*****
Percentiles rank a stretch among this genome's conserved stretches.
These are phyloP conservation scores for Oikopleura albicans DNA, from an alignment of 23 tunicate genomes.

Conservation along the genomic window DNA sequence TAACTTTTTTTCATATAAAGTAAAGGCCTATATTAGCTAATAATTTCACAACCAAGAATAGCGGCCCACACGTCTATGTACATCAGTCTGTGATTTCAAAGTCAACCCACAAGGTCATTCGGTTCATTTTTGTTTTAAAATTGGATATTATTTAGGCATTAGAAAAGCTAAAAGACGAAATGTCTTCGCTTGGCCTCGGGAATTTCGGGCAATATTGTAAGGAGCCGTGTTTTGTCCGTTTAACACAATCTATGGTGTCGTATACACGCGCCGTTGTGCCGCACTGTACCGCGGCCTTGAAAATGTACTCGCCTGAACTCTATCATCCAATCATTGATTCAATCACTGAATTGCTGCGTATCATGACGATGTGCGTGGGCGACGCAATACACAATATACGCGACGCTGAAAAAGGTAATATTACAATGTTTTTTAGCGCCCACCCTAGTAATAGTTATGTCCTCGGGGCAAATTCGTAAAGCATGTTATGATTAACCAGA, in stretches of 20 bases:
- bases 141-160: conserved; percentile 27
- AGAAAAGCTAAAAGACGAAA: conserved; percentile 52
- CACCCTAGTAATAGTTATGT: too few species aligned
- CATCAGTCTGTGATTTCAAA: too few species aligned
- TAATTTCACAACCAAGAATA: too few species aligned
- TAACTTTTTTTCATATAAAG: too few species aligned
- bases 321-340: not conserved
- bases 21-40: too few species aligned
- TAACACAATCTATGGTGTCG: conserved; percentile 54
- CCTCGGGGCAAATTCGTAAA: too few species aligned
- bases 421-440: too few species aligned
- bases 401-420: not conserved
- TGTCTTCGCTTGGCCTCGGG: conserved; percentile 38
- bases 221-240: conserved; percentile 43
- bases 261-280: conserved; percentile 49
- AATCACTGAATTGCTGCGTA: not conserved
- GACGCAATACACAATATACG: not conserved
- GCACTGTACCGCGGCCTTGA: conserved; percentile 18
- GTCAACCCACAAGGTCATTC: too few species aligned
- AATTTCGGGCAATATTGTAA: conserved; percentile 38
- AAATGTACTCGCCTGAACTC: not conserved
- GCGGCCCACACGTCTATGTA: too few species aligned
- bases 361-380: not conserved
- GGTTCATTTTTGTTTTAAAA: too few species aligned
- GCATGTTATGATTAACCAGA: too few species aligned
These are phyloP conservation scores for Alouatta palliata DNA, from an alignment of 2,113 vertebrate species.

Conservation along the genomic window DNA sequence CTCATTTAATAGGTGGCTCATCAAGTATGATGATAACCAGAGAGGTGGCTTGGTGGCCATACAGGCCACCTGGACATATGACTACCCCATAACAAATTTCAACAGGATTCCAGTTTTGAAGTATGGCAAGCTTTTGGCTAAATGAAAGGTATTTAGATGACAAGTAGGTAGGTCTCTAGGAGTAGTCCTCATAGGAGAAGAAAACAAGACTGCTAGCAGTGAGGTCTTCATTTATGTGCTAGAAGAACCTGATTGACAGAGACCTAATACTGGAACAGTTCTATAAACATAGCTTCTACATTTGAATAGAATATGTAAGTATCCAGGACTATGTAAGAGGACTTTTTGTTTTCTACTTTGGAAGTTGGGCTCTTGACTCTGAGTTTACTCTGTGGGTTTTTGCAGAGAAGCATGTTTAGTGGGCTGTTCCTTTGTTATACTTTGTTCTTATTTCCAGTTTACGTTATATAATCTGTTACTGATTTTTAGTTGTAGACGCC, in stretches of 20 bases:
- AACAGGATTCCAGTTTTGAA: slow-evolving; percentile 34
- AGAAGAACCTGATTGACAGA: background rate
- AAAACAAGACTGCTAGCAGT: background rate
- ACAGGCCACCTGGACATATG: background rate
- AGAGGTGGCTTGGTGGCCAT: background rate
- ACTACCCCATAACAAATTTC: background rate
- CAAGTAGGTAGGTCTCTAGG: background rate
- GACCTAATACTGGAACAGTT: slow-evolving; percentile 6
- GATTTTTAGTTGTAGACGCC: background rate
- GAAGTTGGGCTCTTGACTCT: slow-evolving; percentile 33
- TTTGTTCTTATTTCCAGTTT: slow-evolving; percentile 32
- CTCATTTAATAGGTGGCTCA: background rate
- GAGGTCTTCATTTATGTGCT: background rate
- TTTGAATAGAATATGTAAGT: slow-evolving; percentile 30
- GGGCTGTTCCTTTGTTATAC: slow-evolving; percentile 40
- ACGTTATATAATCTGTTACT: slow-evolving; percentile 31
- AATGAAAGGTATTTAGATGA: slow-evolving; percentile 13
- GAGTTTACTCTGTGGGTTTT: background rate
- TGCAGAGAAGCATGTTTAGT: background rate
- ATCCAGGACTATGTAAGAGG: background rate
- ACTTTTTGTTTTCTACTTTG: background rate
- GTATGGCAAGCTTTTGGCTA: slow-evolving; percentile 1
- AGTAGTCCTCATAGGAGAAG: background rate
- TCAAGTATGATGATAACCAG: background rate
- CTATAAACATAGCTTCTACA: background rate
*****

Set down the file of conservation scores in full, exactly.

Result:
Percentiles rank a stretch among this genome's conserved stretches.
These are phyloP conservation scores for Oikopleura albicans DNA, from an alignment of 23 tunicate genomes.

Conservation along the genomic window DNA sequence TAACTTTTTTTCATATAAAGTAAAGGCCTATATTAGCTAATAATTTCACAACCAAGAATAGCGGCCCACACGTCTATGTACATCAGTCTGTGATTTCAAAGTCAACCCACAAGGTCATTCGGTTCATTTTTGTTTTAAAATTGGATATTATTTAGGCATTAGAAAAGCTAAAAGACGAAATGTCTTCGCTTGGCCTCGGGAATTTCGGGCAATATTGTAAGGAGCCGTGTTTTGTCCGTTTAACACAATCTATGGTGTCGTATACACGCGCCGTTGTGCCGCACTGTACCGCGGCCTTGAAAATGTACTCGCCTGAACTCTATCATCCAATCATTGATTCAATCACTGAATTGCTGCGTATCATGACGATGTGCGTGGGCGACGCAATACACAATATACGCGACGCTGAAAAAGGTAATATTACAATGTTTTTTAGCGCCCACCCTAGTAATAGTTATGTCCTCGGGGCAAATTCGTAAAGCATGTTATGATTAACCAGA, in stretches of 20 bases:
- bases 141-160: conserved; percentile 27
- AGAAAAGCTAAAAGACGAAA: conserved; percentile 52
- CACCCTAGTAATAGTTATGT: too few species aligned
- CATCAGTCTGTGATTTCAAA: too few species aligned
- TAATTTCACAACCAAGAATA: too few species aligned
- TAACTTTTTTTCATATAAAG: too few species aligned
- bases 321-340: not conserved
- bases 21-40: too few species aligned
- TAACACAATCTATGGTGTCG: conserved; percentile 54
- CCTCGGGGCAAATTCGTAAA: too few species aligned
- bases 421-440: too few species aligned
- bases 401-420: not conserved
- TGTCTTCGCTTGGCCTCGGG: conserved; percentile 38
- bases 221-240: conserved; percentile 43
- bases 261-280: conserved; percentile 49
- AATCACTGAATTGCTGCGTA: not conserved
- GACGCAATACACAATATACG: not conserved
- GCACTGTACCGCGGCCTTGA: conserved; percentile 18
- GTCAACCCACAAGGTCATTC: too few species aligned
- AATTTCGGGCAATATTGTAA: conserved; percentile 38
- AAATGTACTCGCCTGAACTC: not conserved
- GCGGCCCACACGTCTATGTA: too few species aligned
- bases 361-380: not conserved
- GGTTCATTTTTGTTTTAAAA: too few species aligned
- GCATGTTATGATTAACCAGA: too few species aligned
These are phyloP conservation scores for Alouatta palliata DNA, from an alignment of 2,113 vertebrate species.

Conservation along the genomic window DNA sequence CTCATTTAATAGGTGGCTCATCAAGTATGATGATAACCAGAGAGGTGGCTTGGTGGCCATACAGGCCACCTGGACATATGACTACCCCATAACAAATTTCAACAGGATTCCAGTTTTGAAGTATGGCAAGCTTTTGGCTAAATGAAAGGTATTTAGATGACAAGTAGGTAGGTCTCTAGGAGTAGTCCTCATAGGAGAAGAAAACAAGACTGCTAGCAGTGAGGTCTTCATTTATGTGCTAGAAGAACCTGATTGACAGAGACCTAATACTGGAACAGTTCTATAAACATAGCTTCTACATTTGAATAGAATATGTAAGTATCCAGGACTATGTAAGAGGACTTTTTGTTTTCTACTTTGGAAGTTGGGCTCTTGACTCTGAGTTTACTCTGTGGGTTTTTGCAGAGAAGCATGTTTAGTGGGCTGTTCCTTTGTTATACTTTGTTCTTATTTCCAGTTTACGTTATATAATCTGTTACTGATTTTTAGTTGTAGACGCC, in stretches of 20 bases:
- AACAGGATTCCAGTTTTGAA: slow-evolving; percentile 34
- AGAAGAACCTGATTGACAGA: background rate
- AAAACAAGACTGCTAGCAGT: background rate
- ACAGGCCACCTGGACATATG: background rate
- AGAGGTGGCTTGGTGGCCAT: background rate
- ACTACCCCATAACAAATTTC: background rate
- CAAGTAGGTAGGTCTCTAGG: background rate
- GACCTAATACTGGAACAGTT: slow-evolving; percentile 6
- GATTTTTAGTTGTAGACGCC: background rate
- GAAGTTGGGCTCTTGACTCT: slow-evolving; percentile 33
- TTTGTTCTTATTTCCAGTTT: slow-evolving; percentile 32
- CTCATTTAATAGGTGGCTCA: background rate
- GAGGTCTTCATTTATGTGCT: background rate
- TTTGAATAGAATATGTAAGT: slow-evolving; percentile 30
- GGGCTGTTCCTTTGTTATAC: slow-evolving; percentile 40
- ACGTTATATAATCTGTTACT: slow-evolving; percentile 31
- AATGAAAGGTATTTAGATGA: slow-evolving; percentile 13
- GAGTTTACTCTGTGGGTTTT: background rate
- TGCAGAGAAGCATGTTTAGT: background rate
- ATCCAGGACTATGTAAGAGG: background rate
- ACTTTTTGTTTTCTACTTTG: background rate
- GTATGGCAAGCTTTTGGCTA: slow-evolving; percentile 1
- AGTAGTCCTCATAGGAGAAG: background rate
- TCAAGTATGATGATAACCAG: background rate
- CTATAAACATAGCTTCTACA: background rate